"I was aborted, but I did not die ... I just love to be alive"
12 April 2006
The American pro-life campaigner Gianna Jessen, who survived when her mother attempted to abort her, has spoken to a local newspaper in the north of England about her life and her work. She spoke in the Civic Hall in Leeds yesterday at an event organised by local Catholics and pro-life groups. Despite doctors predicting that she would "be a vegetable", she is a singer, writer and is planning to run the London Marathon in support of a cerebral palsy charity, a condition that she suffers from as a result of the abortion. She told her interviewer, "I just love to be alive. I was aborted, but I did not die. ... Thinking about my story, you have to question the basis of abortion being about a woman's right to choose. What about my rights as a baby? If the abortionist had still been in the building, he would have made sure I did not survive after delivery, and my rights would have been ignored. It is not our right to murder children." [Yorkshire Post Today, 12 April]
The Catholic church in Guatemala will oppose a new law on family planning, according to Cardinal Rodolfo Quezada Toruño, the archbishop of Guatemala City. He said on Sunday that Guatemalan bishops would file briefs before the High Court against the legislation, which is currently before the country's Constitutional Court. Cardinal Toruño said, "This law is manifestly unconstitutional because it does not respect the human embryo, it does not respect the right of parents to teach their kids about sexuality and it even forces private Catholic schools to teach things that go against their consciences." [EWTN, 11 April]
A shortage of midwives in Britain has led to some women no longer being able to give birth at home. United Lincolnshire Hospitals NHS Trust has said that it cannot supply midwives for any more home births. A recent study by Birth Choice UK shows that increasing numbers of women are choosing to give birth at home. Lisa Dixon, 28, a member of the National Childbirth Trust, said that women should have the choice of a homebirth. She said, "I feel if it's taken away it is just not natural. Most women can give birth quite naturally without drugs and hospitals." [Louth Today, 11 April]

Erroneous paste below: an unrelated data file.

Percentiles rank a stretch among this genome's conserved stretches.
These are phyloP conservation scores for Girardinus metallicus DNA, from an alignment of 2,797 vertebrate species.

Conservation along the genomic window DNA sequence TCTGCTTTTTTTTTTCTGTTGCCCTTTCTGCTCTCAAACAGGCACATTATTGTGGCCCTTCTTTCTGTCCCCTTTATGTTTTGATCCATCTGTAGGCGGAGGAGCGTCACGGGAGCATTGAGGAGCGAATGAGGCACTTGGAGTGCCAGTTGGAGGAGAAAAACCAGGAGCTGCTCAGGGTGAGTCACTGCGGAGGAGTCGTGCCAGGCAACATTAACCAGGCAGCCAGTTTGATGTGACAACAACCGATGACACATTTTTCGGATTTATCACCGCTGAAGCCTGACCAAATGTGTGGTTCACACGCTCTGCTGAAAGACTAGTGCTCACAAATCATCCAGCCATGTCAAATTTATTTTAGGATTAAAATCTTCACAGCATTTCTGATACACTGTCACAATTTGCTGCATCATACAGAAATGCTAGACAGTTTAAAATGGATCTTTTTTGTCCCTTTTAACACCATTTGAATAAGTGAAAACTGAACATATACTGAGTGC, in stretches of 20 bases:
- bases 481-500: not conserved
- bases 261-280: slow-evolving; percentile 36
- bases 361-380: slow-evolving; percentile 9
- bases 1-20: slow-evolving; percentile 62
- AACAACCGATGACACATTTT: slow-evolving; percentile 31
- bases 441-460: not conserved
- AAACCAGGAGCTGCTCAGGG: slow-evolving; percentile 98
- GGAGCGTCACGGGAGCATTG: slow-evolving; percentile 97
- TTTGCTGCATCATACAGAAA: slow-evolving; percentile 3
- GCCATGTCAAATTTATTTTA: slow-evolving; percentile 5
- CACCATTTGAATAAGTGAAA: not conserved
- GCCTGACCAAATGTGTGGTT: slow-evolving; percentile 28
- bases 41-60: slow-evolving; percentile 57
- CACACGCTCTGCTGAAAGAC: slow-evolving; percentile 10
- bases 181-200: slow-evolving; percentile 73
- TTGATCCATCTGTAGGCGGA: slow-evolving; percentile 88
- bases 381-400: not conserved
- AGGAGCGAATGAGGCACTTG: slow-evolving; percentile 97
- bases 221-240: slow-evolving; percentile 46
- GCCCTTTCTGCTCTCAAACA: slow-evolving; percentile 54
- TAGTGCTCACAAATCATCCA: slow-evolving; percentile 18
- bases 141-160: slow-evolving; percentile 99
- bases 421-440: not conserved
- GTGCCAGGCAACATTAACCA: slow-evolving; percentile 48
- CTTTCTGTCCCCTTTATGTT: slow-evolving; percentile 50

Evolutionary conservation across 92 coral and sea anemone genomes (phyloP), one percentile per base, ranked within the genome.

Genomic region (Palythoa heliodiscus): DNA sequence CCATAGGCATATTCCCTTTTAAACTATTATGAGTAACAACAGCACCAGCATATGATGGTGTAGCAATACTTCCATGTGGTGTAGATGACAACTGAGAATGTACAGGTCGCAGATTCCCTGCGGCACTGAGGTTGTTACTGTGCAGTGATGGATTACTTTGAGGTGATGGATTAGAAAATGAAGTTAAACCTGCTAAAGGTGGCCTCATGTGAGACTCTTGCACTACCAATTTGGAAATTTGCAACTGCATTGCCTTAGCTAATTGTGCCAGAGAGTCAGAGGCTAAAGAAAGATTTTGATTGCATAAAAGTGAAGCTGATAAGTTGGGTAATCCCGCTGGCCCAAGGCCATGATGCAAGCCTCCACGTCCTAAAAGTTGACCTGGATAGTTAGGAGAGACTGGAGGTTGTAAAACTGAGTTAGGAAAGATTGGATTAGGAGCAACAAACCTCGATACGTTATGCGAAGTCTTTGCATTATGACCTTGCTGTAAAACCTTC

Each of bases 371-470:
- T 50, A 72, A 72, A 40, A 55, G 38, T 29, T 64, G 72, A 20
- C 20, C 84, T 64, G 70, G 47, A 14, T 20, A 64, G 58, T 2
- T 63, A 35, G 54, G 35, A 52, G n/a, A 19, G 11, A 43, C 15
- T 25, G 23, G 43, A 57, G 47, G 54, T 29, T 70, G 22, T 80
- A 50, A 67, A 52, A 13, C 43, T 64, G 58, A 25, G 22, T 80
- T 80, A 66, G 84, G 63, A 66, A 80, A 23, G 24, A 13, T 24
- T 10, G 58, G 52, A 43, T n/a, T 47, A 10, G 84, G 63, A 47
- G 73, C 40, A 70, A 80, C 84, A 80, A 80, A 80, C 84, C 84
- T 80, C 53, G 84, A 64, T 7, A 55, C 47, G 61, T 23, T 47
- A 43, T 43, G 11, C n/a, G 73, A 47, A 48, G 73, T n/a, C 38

The director of policy for British charity Help the Aged has said that most older people do not receive the care they need when they are dying. Writing in the Guardian, Paul Cann described a recent Help the Aged survey which showed that the majority of elderly people die in hospital, although most would prefer to die at home or in a hospice. He criticised hospitals for not providing adequate palliative care for older people, as 59% of health professionals said that older people who were dying received a worse level of care than a dying younger person. [The Guardian, 12 April]
Controversy is deepening over proposals to cut palliative care beds in Wales. Swansea health officials plan to axe 10 palliative care beds in the city. The cuts are part of an attempt to save money and restructure hospital services. Local campaigners have been fighting against the proposals. Yvonne Hurcombe, chairwoman of the pressure group, Care of the Critically Ill, said, "There is a real need for more palliative care and it's not going to go away just because managers need to save money." [This is South Wales, 12 April]
The Florida Supreme Court has upheld an abortion law which requires doctors to tell women seeking abortion the age of her unborn child and the risks of abortion. The court voted unanimously to uphold the law, which was enacted in 1997 but never enforced because of a temporary injunction issued in 1998. [Medical News Today, 12 April]